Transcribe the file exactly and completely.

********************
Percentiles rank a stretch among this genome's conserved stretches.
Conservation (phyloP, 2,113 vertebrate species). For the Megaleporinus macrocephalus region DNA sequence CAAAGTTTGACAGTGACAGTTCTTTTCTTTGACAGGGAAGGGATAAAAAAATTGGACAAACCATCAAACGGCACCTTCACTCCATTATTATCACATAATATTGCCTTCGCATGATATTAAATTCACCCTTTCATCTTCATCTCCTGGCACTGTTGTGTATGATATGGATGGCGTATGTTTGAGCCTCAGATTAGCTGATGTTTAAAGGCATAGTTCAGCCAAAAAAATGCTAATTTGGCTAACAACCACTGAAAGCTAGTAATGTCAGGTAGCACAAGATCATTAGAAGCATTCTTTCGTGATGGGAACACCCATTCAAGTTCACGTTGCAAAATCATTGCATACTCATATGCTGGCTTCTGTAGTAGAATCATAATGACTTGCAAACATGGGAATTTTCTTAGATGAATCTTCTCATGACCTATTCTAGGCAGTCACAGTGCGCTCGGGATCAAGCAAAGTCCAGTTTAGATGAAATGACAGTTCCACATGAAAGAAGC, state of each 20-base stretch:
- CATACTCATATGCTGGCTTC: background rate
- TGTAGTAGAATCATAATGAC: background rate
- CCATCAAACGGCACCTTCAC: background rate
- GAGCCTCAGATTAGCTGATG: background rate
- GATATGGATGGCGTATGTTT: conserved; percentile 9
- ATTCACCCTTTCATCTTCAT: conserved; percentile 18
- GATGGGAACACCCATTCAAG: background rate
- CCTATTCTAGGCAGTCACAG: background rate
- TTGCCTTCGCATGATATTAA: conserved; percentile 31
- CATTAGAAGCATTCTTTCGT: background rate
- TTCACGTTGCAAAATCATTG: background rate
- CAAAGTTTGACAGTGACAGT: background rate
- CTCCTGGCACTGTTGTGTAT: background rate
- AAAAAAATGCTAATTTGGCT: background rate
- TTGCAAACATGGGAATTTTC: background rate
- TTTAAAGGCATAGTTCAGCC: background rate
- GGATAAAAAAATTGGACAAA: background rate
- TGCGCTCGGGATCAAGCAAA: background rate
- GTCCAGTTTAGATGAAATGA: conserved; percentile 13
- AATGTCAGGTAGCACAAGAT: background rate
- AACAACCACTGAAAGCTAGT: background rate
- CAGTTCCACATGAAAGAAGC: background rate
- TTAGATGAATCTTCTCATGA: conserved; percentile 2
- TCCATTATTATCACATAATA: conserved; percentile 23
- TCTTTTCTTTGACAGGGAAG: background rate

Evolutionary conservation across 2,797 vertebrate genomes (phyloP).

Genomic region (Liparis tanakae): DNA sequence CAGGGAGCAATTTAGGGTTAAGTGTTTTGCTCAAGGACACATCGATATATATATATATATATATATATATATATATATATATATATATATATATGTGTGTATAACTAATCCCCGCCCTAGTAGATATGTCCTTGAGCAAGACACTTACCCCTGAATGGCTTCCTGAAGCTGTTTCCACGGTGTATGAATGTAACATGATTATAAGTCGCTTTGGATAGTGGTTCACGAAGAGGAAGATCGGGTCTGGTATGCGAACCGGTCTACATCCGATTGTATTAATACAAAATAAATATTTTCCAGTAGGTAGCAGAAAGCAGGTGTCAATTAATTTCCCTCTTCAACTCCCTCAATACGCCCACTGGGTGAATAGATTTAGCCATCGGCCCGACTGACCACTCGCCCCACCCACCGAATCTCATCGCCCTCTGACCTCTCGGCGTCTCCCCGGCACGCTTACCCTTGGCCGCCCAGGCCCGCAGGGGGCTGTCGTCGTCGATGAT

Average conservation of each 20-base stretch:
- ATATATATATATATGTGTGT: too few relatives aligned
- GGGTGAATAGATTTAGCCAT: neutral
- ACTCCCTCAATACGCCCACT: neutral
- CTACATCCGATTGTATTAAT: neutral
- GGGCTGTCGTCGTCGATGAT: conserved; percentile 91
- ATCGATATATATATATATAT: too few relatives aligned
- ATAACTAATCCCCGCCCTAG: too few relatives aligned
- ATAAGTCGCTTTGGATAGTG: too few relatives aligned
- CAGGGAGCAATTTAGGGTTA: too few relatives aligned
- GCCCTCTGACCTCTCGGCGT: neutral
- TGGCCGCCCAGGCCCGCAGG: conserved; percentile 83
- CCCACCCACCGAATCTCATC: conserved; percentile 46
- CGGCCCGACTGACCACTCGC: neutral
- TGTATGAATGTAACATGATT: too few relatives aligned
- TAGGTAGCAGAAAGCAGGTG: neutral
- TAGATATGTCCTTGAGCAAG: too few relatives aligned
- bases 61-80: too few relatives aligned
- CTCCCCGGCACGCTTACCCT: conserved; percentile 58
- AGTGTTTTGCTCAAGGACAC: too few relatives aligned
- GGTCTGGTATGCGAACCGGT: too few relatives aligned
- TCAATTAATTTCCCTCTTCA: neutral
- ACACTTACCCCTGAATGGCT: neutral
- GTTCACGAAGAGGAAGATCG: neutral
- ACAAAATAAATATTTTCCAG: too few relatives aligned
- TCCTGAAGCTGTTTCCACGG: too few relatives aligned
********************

Percentiles rank a stretch among this genome's conserved stretches.
Conservation (phyloP, 2,113 vertebrate species). For the Megaleporinus macrocephalus region DNA sequence CAAAGTTTGACAGTGACAGTTCTTTTCTTTGACAGGGAAGGGATAAAAAAATTGGACAAACCATCAAACGGCACCTTCACTCCATTATTATCACATAATATTGCCTTCGCATGATATTAAATTCACCCTTTCATCTTCATCTCCTGGCACTGTTGTGTATGATATGGATGGCGTATGTTTGAGCCTCAGATTAGCTGATGTTTAAAGGCATAGTTCAGCCAAAAAAATGCTAATTTGGCTAACAACCACTGAAAGCTAGTAATGTCAGGTAGCACAAGATCATTAGAAGCATTCTTTCGTGATGGGAACACCCATTCAAGTTCACGTTGCAAAATCATTGCATACTCATATGCTGGCTTCTGTAGTAGAATCATAATGACTTGCAAACATGGGAATTTTCTTAGATGAATCTTCTCATGACCTATTCTAGGCAGTCACAGTGCGCTCGGGATCAAGCAAAGTCCAGTTTAGATGAAATGACAGTTCCACATGAAAGAAGC, state of each 20-base stretch:
- CATACTCATATGCTGGCTTC: background rate
- TGTAGTAGAATCATAATGAC: background rate
- CCATCAAACGGCACCTTCAC: background rate
- GAGCCTCAGATTAGCTGATG: background rate
- GATATGGATGGCGTATGTTT: conserved; percentile 9
- ATTCACCCTTTCATCTTCAT: conserved; percentile 18
- GATGGGAACACCCATTCAAG: background rate
- CCTATTCTAGGCAGTCACAG: background rate
- TTGCCTTCGCATGATATTAA: conserved; percentile 31
- CATTAGAAGCATTCTTTCGT: background rate
- TTCACGTTGCAAAATCATTG: background rate
- CAAAGTTTGACAGTGACAGT: background rate
- CTCCTGGCACTGTTGTGTAT: background rate
- AAAAAAATGCTAATTTGGCT: background rate
- TTGCAAACATGGGAATTTTC: background rate
- TTTAAAGGCATAGTTCAGCC: background rate
- GGATAAAAAAATTGGACAAA: background rate
- TGCGCTCGGGATCAAGCAAA: background rate
- GTCCAGTTTAGATGAAATGA: conserved; percentile 13
- AATGTCAGGTAGCACAAGAT: background rate
- AACAACCACTGAAAGCTAGT: background rate
- CAGTTCCACATGAAAGAAGC: background rate
- TTAGATGAATCTTCTCATGA: conserved; percentile 2
- TCCATTATTATCACATAATA: conserved; percentile 23
- TCTTTTCTTTGACAGGGAAG: background rate

Evolutionary conservation across 2,797 vertebrate genomes (phyloP).

Genomic region (Liparis tanakae): DNA sequence CAGGGAGCAATTTAGGGTTAAGTGTTTTGCTCAAGGACACATCGATATATATATATATATATATATATATATATATATATATATATATATATATGTGTGTATAACTAATCCCCGCCCTAGTAGATATGTCCTTGAGCAAGACACTTACCCCTGAATGGCTTCCTGAAGCTGTTTCCACGGTGTATGAATGTAACATGATTATAAGTCGCTTTGGATAGTGGTTCACGAAGAGGAAGATCGGGTCTGGTATGCGAACCGGTCTACATCCGATTGTATTAATACAAAATAAATATTTTCCAGTAGGTAGCAGAAAGCAGGTGTCAATTAATTTCCCTCTTCAACTCCCTCAATACGCCCACTGGGTGAATAGATTTAGCCATCGGCCCGACTGACCACTCGCCCCACCCACCGAATCTCATCGCCCTCTGACCTCTCGGCGTCTCCCCGGCACGCTTACCCTTGGCCGCCCAGGCCCGCAGGGGGCTGTCGTCGTCGATGAT

Average conservation of each 20-base stretch:
- ATATATATATATATGTGTGT: too few relatives aligned
- GGGTGAATAGATTTAGCCAT: neutral
- ACTCCCTCAATACGCCCACT: neutral
- CTACATCCGATTGTATTAAT: neutral
- GGGCTGTCGTCGTCGATGAT: conserved; percentile 91
- ATCGATATATATATATATAT: too few relatives aligned
- ATAACTAATCCCCGCCCTAG: too few relatives aligned
- ATAAGTCGCTTTGGATAGTG: too few relatives aligned
- CAGGGAGCAATTTAGGGTTA: too few relatives aligned
- GCCCTCTGACCTCTCGGCGT: neutral
- TGGCCGCCCAGGCCCGCAGG: conserved; percentile 83
- CCCACCCACCGAATCTCATC: conserved; percentile 46
- CGGCCCGACTGACCACTCGC: neutral
- TGTATGAATGTAACATGATT: too few relatives aligned
- TAGGTAGCAGAAAGCAGGTG: neutral
- TAGATATGTCCTTGAGCAAG: too few relatives aligned
- bases 61-80: too few relatives aligned
- CTCCCCGGCACGCTTACCCT: conserved; percentile 58
- AGTGTTTTGCTCAAGGACAC: too few relatives aligned
- GGTCTGGTATGCGAACCGGT: too few relatives aligned
- TCAATTAATTTCCCTCTTCA: neutral
- ACACTTACCCCTGAATGGCT: neutral
- GTTCACGAAGAGGAAGATCG: neutral
- ACAAAATAAATATTTTCCAG: too few relatives aligned
- TCCTGAAGCTGTTTCCACGG: too few relatives aligned